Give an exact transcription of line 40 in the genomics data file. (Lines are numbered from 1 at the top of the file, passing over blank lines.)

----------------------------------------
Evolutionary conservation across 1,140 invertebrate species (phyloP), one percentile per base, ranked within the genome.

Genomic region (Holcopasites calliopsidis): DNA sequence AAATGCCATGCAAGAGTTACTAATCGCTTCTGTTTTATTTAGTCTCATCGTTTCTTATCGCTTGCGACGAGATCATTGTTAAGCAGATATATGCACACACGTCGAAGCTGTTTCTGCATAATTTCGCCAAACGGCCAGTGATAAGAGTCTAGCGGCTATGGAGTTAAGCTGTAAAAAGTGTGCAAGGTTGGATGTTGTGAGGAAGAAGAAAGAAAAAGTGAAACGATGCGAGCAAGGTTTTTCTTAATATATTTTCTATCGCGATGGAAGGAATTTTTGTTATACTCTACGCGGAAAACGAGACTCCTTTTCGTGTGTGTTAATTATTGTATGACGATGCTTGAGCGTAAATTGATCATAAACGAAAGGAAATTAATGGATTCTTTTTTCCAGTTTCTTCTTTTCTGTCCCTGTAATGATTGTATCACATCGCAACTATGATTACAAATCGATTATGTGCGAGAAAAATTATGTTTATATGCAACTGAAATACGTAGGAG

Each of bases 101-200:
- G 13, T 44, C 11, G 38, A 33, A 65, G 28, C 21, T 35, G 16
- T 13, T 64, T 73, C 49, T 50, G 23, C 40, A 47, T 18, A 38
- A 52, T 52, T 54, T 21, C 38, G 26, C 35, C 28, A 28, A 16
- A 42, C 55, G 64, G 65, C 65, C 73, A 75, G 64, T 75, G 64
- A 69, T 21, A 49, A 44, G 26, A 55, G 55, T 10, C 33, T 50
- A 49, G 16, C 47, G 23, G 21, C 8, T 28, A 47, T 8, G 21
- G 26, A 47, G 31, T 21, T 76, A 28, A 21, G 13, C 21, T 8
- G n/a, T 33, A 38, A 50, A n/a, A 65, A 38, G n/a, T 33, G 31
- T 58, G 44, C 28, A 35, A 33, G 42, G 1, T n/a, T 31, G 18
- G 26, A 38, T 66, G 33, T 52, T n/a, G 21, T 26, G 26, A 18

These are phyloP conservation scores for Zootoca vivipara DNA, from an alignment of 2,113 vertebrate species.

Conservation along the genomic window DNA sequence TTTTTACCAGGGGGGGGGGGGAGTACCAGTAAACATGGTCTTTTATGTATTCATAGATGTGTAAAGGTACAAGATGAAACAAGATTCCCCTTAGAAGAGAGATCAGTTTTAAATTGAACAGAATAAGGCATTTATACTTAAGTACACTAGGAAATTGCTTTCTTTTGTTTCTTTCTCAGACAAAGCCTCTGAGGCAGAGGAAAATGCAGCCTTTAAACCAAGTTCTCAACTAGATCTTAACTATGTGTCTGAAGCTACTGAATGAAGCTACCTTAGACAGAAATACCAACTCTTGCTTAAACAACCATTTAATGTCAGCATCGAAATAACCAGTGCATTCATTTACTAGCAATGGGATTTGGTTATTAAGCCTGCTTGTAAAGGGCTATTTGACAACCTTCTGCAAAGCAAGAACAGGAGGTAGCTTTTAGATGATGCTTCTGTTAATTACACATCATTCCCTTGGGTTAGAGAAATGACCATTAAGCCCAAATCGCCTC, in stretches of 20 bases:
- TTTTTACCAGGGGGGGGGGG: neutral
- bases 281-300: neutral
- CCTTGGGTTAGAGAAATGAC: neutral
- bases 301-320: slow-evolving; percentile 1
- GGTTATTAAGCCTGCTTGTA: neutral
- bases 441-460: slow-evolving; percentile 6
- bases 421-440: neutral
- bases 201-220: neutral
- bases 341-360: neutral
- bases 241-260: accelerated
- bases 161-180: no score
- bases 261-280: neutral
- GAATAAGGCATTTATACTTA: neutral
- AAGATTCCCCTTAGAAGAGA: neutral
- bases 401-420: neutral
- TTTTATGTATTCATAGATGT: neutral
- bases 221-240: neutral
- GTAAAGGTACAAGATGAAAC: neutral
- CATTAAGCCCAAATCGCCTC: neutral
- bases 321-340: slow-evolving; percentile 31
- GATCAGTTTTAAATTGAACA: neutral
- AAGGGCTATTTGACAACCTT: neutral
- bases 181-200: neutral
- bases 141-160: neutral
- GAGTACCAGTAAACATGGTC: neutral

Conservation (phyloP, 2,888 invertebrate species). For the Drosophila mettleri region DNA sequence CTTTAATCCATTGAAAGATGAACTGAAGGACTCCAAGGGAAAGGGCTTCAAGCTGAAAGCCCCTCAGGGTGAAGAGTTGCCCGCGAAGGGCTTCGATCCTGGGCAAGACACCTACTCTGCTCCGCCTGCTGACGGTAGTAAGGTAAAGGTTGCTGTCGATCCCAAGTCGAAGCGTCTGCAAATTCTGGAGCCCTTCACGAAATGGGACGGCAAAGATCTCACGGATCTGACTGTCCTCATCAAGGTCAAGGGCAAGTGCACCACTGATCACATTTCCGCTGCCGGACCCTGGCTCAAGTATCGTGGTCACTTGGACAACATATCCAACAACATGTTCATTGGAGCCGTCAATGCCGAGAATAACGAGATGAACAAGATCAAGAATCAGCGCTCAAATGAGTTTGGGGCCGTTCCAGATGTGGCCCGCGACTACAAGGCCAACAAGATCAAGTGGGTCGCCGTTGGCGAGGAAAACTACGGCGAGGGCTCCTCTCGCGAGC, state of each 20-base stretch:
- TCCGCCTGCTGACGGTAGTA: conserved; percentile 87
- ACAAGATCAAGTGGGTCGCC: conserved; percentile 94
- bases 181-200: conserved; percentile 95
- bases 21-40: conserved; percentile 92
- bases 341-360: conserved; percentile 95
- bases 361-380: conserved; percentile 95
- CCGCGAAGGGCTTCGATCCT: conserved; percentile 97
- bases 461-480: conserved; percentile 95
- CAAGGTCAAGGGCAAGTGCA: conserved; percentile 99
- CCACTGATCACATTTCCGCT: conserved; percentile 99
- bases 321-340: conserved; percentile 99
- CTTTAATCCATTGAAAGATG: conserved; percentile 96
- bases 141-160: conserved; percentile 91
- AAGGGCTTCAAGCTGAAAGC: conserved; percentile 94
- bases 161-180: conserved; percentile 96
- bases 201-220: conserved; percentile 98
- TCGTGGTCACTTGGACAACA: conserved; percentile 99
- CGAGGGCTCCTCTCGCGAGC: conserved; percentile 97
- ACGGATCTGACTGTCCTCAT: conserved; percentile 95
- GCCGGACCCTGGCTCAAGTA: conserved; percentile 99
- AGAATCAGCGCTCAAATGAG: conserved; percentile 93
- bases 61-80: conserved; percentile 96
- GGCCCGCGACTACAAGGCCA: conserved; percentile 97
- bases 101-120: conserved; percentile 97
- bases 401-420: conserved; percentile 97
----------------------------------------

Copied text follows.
- GAGTACCAGTAAACATGGTC: neutral